Utterback v. State

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310 N.E.2d 552 (1974)

Dale E. UTTERBACK, Appellant, v. STATE of Indiana, Appellee.

No. 474S91.

Supreme Court of Indiana.

May 2, 1974.

J.E. Holwager, of Holwager & Harrell, Beech Grove, for appellant.

Theo. L. Sendak, Atty. Gen., Robert E. Dwyer, Deputy Atty. Gen., for appellee.


PRENTICE, Justice.

This case is before us upon the plaintiff's (appellee's) petition to transfer from the Court of Appeals, Second District. The decision and opinion of that Court which appears at 300 N.E.2d 688 reversed the judgment of the trial court upon the first issue as hereinafter discussed. Transfer is hereby granted, and the decision of the Court of Appeals is set aside.

Defendant was convicted of second degree burglary in a trial by jury and was sentenced to imprisonment for not less than two (2) nor more than five (5) years. His appeal presents four issues, to-wit:

I. Ruling of the trial court denying the defendant's motion for discharge under Criminal Rule 4(B). II. Ruling of the trial court permitting the State to amend the affidavit on the day of trial. III. Denial of the defendant's challenge to the array by reason of some discussion of the case having taken place in the court room in their presence. IV. Overruling, in advance of filing, of a defense motion for mistrial. * * * * * *

ISSUE I. The defendant, by counsel, filed a motion for early trial on May 18, 1972. The court, at that time and in the presence of the prosecutor and the defense counsel, set the trial for August 7, 1972. Without taking into account a possible intervention of holidays, this appears to have been fifty-four judicial days later. The defendant appeared on the date of trial and filed his motion for discharge for delay beyond fifty judicial days, relying upon Criminal Rule 4(B).

In Bryant v. State (1973), Ind., 301 N.E.2d 179 and in Layton v. State (1973), Ind., 301 N.E.2d 633, we held that under Criminal Rule 4 it was incumbent upon the defendant to protest, at his first opportunity, if his trial date was set for a date subsequent to that permitted under the rule and that his failure to do so must be regarded as acquiescence and a waiver. These cases concerned the six months rule rather than the fifty judicial day rule and had not yet been decided when the decision in the case under consideration was made. The State claimed that the defendant was estopped to invoke the rule, inasmuch as he did not object at the time of the setting. The Court of Appeals, however, was not impressed by this rationale and simply said: "We do not perceive the protections afforded by Rule CR. 4(B) to require a defendant to familiarize the prosecutor and the court with critical procedures. It is the responsibility of the State to prosecute and to prosecute properly."

On petition for rehearing, the Court of Appeals acknowledged the subsequent holding of this Court in Bryant and Layton, which had been handed down in the interim, but held that they were not applicable to the fifty judicial day rule, saying "We do not construe Rule CR. 4(B) to require a similar objection. Such would be redundant. The fifty (50) day period specified in Rule CR. 4(B) does not commence until after the defendant has taken affirmative action, i.e., requested an early trial. Such defendant cannot properly be said to have set a trap for the prosecution by failing to assert his rights as was the apparent rationale for the holding in Bryant v. State, supra." The Court of Appeals further regarded the provision for discharge in Rule CR. 4(B), which was not embodied in CR. 4(A) as being significant.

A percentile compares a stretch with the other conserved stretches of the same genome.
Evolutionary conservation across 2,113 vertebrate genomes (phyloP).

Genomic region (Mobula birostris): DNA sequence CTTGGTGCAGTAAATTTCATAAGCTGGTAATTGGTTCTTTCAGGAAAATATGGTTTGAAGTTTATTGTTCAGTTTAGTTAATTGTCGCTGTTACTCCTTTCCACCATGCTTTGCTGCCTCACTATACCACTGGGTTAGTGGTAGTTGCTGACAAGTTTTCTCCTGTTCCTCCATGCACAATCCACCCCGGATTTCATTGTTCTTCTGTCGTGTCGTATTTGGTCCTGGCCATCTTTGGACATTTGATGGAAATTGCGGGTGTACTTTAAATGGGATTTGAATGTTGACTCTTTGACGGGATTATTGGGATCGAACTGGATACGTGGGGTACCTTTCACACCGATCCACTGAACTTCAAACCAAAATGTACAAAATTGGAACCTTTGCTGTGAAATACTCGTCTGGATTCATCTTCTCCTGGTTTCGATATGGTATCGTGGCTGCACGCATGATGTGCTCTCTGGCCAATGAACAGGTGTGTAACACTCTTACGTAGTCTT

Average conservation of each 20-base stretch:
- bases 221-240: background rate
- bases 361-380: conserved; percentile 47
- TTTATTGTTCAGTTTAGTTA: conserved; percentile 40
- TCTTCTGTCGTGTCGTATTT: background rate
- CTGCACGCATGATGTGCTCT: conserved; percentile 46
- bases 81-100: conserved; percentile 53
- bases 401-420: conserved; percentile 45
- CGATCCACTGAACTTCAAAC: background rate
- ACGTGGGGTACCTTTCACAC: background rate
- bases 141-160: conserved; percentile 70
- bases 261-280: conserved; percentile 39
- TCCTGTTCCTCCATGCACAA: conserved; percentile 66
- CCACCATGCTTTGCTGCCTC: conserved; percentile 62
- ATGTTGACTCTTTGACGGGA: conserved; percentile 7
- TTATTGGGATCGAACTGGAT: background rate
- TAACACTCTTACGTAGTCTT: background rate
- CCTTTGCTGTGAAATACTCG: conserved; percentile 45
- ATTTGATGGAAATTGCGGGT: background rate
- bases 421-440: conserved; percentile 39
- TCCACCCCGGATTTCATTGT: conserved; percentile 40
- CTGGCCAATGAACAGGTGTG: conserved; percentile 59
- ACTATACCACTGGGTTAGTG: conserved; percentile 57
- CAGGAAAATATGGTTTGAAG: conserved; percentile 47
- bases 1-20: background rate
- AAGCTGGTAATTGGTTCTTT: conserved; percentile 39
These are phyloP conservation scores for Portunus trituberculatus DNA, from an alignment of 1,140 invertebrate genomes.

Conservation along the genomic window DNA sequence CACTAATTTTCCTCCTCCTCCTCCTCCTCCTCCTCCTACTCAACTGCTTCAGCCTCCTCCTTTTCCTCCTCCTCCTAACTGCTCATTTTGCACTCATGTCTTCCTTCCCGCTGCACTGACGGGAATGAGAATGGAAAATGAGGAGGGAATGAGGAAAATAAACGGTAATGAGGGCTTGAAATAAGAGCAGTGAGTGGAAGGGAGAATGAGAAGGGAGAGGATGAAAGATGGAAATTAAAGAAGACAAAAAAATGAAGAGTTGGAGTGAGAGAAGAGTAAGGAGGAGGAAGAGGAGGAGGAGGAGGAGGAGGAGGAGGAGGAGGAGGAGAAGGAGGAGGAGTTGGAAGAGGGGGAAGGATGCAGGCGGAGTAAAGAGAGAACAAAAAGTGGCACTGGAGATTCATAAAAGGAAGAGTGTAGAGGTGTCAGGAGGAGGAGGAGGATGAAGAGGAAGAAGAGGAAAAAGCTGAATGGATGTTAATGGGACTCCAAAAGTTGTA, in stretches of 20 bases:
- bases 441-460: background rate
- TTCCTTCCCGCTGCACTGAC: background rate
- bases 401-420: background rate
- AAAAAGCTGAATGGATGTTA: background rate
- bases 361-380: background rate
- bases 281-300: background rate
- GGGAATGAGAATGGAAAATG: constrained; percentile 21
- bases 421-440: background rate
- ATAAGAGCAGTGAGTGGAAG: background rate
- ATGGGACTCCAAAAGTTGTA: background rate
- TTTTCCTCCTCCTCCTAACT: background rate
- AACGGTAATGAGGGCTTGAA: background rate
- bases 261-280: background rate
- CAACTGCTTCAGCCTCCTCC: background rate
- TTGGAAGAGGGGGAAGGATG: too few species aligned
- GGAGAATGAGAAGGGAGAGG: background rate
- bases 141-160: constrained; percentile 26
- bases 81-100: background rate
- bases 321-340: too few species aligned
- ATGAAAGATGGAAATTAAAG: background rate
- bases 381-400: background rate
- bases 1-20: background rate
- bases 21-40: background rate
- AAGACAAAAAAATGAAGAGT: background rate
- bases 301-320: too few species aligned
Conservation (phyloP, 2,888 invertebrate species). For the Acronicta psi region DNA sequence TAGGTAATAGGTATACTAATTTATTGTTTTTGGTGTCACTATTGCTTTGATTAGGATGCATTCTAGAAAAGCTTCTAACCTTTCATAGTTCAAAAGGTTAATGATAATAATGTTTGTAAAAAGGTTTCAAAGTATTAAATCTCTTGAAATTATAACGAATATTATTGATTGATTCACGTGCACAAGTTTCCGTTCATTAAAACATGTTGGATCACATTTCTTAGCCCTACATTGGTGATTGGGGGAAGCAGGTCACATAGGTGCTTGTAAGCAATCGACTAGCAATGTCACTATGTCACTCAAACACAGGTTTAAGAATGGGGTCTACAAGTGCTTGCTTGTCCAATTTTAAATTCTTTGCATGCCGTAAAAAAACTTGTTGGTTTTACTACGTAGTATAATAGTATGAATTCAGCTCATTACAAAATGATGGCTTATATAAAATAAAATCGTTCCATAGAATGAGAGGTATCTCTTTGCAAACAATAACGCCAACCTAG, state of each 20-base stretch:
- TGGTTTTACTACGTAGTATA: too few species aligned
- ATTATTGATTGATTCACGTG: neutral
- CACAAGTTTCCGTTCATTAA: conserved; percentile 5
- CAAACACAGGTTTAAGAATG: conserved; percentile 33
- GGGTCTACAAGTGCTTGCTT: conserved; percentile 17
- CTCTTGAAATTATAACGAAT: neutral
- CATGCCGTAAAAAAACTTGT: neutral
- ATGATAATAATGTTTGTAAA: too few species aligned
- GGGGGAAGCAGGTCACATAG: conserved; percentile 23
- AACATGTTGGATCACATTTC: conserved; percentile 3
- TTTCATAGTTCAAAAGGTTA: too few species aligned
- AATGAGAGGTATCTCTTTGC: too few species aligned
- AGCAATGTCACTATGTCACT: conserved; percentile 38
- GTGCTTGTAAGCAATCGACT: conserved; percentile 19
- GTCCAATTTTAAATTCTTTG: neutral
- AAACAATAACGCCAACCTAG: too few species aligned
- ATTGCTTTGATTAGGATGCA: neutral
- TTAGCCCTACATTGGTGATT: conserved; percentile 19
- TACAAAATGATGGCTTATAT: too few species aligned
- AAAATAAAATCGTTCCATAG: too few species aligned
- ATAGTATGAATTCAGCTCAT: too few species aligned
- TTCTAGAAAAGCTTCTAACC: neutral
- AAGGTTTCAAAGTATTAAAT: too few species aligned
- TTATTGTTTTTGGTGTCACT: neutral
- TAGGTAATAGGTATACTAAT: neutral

We did not intend, either by Bryant, supra, or Layton, supra, to imply that the defendant had laid a trap for the court or that our decision based upon waiver should not be equally applicable under both Rule CR. 4(A) and Rule CR. 4(B). The slight difference in the mechanical operation to the two rules does not warrant a different treatment when the court errs and the error is known to the party. The purpose of *554 the rules is to assure early trials and not to discharge defendants. The material difference between the rules is that under the one the time starts running automatically, while under the other the defendant must trigger it with a motion. In either event, when a ruling is made that is incorrect, and the offended party is aware of it, or reasonably should be presumed to be aware of it, it is his obligation to call it to the court's attention in time to permit a correction. If he fails to do so, he should not be heard to complain. The courts are under legal and moral mandate to protect the constitutional rights of accused persons, but this should not entirely relieve them from acting reasonably in their own behalf. We will vigorously enforce the right to a speedy trial, but we do not intend that accused persons should escape trial by abuse of the means that we have designed for their protection.

ISSUE II. Defendant was originally charged in Municipal Court on April 6, 1972. On April 10th, he waived his right to a probable cause hearing and was bound over to Criminal Court. On April 26th, counsel was appointed and the defendant waived arraignment and entered a plea of not guilty. A pre-trial conference was set for May 10th. The conference was held as scheduled and the cause was set for trial by court for May 18th. On May 18th, the defendant requested an early jury trial under Rule CR. 4(B). The motion was granted and the trial set for August 7th.

At the appointed time for trial, the State filed an amended affidavit charging the same offenses but with somewhat greater specificity. The defendant thereupon filed his Rule 4(B) motion previously discussed, and after the same was overruled, he entered his objection to the filing of an amended affidavit.

The affidavit filed in Municipal Court, in pertinent parts, was as follows:

"* * * on or about April 5, 1972 at and in the County and State aforesaid, did then and there unlawfully, feloniously, and burglariously, break and enter into Building or Structure of Triangle Market situated upon premises known as 600 N. Massachusetts Ave., Marion County, Indiana, with the intent to commit a felony therein to-wit: Theft OAPA."

The amended affidavit filed in Criminal Court, in pertinent parts, was as follows:

"* * * on or about the 5th day of April, A.D. 1972, at and in the County of Marion in the State of Indiana, did then and there unlawfully, feloniously and burglariously break and enter into the building and structure of George Estell, Deborah Estell, Mike Cassorla and Helen Cassorla, partners, doing business as Triangle Market, then and there situate at 600 North Massachusetts Avenue, City of Indianapolis, County of Marion, State of Indiana, which said building and structure was not a place of human habitation, with the intent to commit a felony therein, to wit: to unlawfully and feloniously and knowingly obtain and exert unauthorized control over property of said George Estell, Deborah Estell, Mike Cassorla and Helen Cassorla, partners, doing business as Triangle Market intending to deprive said George Estell, Deborah Estell, Mike Cassorla and Helen Cassorla, partners, doing business as Triangle Market of the use and benefit of said property, * * *."